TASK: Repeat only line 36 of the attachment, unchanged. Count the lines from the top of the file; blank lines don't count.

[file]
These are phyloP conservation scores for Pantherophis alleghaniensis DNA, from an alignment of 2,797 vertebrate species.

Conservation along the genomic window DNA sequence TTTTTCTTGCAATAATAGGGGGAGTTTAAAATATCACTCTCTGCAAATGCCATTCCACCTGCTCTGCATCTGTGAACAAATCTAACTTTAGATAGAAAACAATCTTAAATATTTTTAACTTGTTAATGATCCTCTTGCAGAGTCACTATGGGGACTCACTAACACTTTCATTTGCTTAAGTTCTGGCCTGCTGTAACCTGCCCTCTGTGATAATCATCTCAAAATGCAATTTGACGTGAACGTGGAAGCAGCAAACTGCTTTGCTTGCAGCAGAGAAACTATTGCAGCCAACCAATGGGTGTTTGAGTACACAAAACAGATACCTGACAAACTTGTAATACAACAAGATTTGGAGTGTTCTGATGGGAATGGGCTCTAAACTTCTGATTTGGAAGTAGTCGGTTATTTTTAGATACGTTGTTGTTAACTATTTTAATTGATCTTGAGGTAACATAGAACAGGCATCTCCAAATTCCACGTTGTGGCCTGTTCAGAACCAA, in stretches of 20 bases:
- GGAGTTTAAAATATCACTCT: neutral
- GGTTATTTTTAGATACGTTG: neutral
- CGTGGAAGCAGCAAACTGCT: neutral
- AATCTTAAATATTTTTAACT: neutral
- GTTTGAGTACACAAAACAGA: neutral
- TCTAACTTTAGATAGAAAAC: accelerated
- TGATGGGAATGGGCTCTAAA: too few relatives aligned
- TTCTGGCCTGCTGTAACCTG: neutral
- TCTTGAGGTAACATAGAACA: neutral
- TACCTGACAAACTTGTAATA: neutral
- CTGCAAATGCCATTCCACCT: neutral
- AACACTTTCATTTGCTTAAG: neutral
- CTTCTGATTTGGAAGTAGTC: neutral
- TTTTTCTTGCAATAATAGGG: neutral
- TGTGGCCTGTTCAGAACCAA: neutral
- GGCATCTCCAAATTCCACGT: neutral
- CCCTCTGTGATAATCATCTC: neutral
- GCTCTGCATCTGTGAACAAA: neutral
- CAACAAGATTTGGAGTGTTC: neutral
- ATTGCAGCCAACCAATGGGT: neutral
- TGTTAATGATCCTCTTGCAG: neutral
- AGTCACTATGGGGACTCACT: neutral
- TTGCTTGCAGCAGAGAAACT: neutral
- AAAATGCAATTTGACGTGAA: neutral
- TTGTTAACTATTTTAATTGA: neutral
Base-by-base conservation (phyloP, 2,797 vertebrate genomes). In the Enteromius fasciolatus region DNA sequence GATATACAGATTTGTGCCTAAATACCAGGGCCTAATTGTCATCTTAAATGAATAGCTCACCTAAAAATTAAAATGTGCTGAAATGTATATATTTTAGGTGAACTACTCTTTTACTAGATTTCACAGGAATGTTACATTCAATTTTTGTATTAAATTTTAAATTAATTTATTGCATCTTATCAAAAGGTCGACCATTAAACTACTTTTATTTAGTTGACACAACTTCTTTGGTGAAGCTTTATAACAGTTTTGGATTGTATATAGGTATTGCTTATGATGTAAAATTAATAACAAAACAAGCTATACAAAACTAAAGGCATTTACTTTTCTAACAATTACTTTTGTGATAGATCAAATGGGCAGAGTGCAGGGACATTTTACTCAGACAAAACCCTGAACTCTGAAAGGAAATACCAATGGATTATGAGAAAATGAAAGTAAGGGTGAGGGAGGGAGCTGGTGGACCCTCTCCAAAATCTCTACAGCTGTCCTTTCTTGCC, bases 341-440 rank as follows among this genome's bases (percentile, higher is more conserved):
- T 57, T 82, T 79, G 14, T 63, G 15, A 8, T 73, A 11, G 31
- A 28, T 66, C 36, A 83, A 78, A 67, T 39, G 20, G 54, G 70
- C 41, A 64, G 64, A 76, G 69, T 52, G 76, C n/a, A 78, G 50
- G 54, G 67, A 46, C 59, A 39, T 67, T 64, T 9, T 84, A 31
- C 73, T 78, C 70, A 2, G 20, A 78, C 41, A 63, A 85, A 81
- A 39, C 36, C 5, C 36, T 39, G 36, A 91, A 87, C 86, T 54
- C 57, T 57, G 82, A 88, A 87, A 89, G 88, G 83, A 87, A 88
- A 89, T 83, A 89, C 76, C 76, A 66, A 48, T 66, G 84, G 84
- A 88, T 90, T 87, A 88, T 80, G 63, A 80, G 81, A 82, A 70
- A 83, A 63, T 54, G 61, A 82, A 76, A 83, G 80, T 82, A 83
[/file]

- A 89, T 83, A 89, C 76, C 76, A 66, A 48, T 66, G 84, G 84